You know genetics can tell you a lot about what health issues could appear on your horizon, but you may not have connected the dots to include your oral health. In fact, understanding your family history can help you keep cavities and gum disease at bay. 

So while you're all gathered around the table this season, introduce some of these common oral health issues to see where your family lands. It might feel a little strange at first, but you'll be surprised what gets people talking. Plus, it just might work wonders in avoiding the third conversation on politics.


Issue: Cavities

Your parents probably told you candy causes cavities, but that’s not the only thing that causes them. Risk for cavities is 60% due to genetic factors such as preference for sweets, teeth enamel strength and saliva composition, according to the University of Pittsburgh School of Dental Medicine. If members of your family often develop cavities, you might want to talk with your dentist about sealants or fluoride treatments.


Issue: Gum Disease

Genetics also play a role in gum disease, meaning you may have a predisposition for gum disease based on your family history. Gum disease starts with gingivitis, which can cause swollen, red and bleeding gums. Yikes. Over time, it can develop into a more severe condition called periodontitis if not treated. When this occurs, gums become infected and can lead to eventual tooth loss. If you have a family history of gum disease, stay extra vigilant about gum health by telling your dentist and looking for early signs.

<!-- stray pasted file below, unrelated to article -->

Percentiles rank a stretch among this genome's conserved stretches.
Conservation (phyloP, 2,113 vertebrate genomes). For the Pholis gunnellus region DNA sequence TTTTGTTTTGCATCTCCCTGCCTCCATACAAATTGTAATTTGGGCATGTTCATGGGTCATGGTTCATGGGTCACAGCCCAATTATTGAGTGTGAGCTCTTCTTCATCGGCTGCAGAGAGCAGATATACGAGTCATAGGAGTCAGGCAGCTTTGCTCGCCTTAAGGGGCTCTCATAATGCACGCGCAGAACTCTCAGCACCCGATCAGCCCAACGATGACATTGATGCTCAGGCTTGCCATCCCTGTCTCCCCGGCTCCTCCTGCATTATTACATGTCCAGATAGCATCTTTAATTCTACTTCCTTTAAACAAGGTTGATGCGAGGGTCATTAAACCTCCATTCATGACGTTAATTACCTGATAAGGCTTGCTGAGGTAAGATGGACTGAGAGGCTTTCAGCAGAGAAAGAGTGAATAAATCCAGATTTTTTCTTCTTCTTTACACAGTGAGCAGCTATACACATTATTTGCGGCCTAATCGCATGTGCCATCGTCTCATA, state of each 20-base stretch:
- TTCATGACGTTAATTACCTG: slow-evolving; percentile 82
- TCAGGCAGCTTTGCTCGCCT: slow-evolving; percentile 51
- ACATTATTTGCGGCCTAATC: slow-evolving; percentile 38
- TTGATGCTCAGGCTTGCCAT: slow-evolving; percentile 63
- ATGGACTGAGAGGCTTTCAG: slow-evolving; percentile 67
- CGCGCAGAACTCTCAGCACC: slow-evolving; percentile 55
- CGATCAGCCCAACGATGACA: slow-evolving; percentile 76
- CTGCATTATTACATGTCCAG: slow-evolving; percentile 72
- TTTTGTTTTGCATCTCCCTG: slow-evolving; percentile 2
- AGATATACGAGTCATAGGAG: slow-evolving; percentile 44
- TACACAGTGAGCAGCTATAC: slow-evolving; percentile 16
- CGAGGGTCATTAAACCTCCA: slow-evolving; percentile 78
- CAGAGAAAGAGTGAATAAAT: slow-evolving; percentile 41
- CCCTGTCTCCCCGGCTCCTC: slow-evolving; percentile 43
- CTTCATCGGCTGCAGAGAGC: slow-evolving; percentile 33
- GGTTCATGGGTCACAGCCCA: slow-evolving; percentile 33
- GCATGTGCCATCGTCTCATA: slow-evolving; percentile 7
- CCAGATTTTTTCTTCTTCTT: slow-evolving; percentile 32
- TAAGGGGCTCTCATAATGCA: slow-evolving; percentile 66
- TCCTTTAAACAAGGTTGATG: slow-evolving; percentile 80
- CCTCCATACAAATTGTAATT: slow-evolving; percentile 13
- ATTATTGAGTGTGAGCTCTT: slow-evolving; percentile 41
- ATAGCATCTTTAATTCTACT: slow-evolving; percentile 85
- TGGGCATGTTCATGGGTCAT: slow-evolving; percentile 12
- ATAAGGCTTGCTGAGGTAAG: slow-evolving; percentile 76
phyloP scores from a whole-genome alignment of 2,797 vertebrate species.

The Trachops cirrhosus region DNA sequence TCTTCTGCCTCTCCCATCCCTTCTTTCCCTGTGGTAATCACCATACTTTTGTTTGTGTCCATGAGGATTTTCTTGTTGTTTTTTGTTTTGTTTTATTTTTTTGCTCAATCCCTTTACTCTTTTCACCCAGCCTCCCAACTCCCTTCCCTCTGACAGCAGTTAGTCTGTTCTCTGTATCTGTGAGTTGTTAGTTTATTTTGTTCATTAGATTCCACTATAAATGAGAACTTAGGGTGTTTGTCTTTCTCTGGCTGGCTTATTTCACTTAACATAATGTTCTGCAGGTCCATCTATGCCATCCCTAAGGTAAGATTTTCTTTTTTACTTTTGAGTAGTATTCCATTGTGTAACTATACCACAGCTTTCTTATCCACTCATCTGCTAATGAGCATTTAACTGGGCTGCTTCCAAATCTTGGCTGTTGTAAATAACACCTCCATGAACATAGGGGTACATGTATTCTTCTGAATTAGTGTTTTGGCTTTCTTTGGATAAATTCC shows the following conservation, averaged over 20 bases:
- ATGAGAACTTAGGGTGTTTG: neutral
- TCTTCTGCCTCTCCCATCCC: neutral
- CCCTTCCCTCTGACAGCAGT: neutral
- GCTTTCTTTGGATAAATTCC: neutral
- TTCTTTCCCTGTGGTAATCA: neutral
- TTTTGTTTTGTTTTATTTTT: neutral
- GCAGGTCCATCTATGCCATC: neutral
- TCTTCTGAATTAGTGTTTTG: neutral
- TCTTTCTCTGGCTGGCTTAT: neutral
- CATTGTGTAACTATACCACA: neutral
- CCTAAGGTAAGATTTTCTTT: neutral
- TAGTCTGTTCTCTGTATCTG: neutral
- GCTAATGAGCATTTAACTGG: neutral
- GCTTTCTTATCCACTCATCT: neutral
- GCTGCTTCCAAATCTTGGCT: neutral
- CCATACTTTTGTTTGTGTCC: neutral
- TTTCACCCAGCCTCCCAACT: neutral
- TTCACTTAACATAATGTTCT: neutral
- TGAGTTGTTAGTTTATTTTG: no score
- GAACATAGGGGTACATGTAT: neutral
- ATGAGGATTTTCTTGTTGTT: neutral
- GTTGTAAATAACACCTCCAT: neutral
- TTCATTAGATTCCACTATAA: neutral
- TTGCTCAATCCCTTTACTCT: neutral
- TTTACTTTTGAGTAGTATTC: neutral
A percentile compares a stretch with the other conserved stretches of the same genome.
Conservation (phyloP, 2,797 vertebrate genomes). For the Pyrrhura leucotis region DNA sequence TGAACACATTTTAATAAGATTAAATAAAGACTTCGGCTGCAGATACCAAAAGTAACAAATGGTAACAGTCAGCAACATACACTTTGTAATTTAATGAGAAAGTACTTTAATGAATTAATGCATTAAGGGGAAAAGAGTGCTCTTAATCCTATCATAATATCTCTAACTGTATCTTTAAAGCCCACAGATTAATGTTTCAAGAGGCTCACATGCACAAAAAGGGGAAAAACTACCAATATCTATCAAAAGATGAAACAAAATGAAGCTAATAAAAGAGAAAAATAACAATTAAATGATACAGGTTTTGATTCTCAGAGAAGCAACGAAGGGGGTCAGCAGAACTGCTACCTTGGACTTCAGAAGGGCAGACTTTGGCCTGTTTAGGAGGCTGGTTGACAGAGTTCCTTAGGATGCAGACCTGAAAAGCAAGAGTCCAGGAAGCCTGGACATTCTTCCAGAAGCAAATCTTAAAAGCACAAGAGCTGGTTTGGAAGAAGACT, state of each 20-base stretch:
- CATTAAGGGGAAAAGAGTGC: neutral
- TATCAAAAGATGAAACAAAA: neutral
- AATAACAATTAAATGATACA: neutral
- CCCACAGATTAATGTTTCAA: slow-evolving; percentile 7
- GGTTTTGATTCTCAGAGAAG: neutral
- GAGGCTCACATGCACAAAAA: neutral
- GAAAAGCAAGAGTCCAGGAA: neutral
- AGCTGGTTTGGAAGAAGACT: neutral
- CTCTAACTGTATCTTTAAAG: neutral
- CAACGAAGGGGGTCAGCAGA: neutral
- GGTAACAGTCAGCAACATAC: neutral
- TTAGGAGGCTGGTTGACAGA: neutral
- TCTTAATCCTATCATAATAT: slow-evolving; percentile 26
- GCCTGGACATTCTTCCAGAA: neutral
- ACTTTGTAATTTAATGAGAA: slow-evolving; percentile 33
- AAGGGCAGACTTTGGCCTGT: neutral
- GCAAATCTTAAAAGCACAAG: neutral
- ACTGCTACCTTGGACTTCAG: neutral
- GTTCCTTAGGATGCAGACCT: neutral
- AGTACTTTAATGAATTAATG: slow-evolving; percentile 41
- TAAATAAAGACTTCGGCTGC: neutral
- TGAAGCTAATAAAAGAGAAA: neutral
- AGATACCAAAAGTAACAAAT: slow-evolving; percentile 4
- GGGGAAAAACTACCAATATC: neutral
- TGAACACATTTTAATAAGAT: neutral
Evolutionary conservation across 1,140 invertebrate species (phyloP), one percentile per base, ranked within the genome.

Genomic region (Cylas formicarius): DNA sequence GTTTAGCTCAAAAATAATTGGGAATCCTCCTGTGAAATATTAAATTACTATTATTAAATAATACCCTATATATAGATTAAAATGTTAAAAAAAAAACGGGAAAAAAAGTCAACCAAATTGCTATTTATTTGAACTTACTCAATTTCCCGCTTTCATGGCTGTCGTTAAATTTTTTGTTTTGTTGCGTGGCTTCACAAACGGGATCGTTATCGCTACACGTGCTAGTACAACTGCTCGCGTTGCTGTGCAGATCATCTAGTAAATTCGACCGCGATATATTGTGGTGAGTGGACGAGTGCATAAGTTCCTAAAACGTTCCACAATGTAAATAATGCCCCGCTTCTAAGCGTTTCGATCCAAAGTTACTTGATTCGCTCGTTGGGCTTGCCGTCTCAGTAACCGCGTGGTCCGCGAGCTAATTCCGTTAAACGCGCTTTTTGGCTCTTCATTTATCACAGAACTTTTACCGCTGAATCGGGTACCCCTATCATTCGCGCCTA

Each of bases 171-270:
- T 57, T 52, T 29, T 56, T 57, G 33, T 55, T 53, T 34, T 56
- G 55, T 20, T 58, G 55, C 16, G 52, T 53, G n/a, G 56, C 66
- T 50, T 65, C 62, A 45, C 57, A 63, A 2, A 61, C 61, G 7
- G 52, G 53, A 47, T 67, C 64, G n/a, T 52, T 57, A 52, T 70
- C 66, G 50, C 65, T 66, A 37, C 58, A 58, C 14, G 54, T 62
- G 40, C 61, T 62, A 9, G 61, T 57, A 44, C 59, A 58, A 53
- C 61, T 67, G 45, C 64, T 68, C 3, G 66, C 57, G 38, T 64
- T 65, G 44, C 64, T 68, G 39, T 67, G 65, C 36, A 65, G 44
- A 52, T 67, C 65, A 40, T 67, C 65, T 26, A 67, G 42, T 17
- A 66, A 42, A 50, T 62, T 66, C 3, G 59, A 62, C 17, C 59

Issue: Habits

While it’s not genetic, there is a direct relationship between how children take care of their teeth and how their parents do. Children learn the importance of preventive care like brushing, flossing, visiting the dentist and eating healthy predominantly from their parents. If they aren’t taught early on and don’t develop proper habits, they may overlook oral health, leading to problems down the road. 


Sure, Uncle Joe and Grandma Jane probably didn't expect to be asked if they find it easy to keep their smiles healthy. But besides a little extra fodder for conversation, it might help you find some insight into your own smile.


Lauren Carrigan is the marketing and communications Strategist for Delta Dental of Arkansas. Lauren has a decade of experience crafting content for a mix of brands and a love for traveling.  


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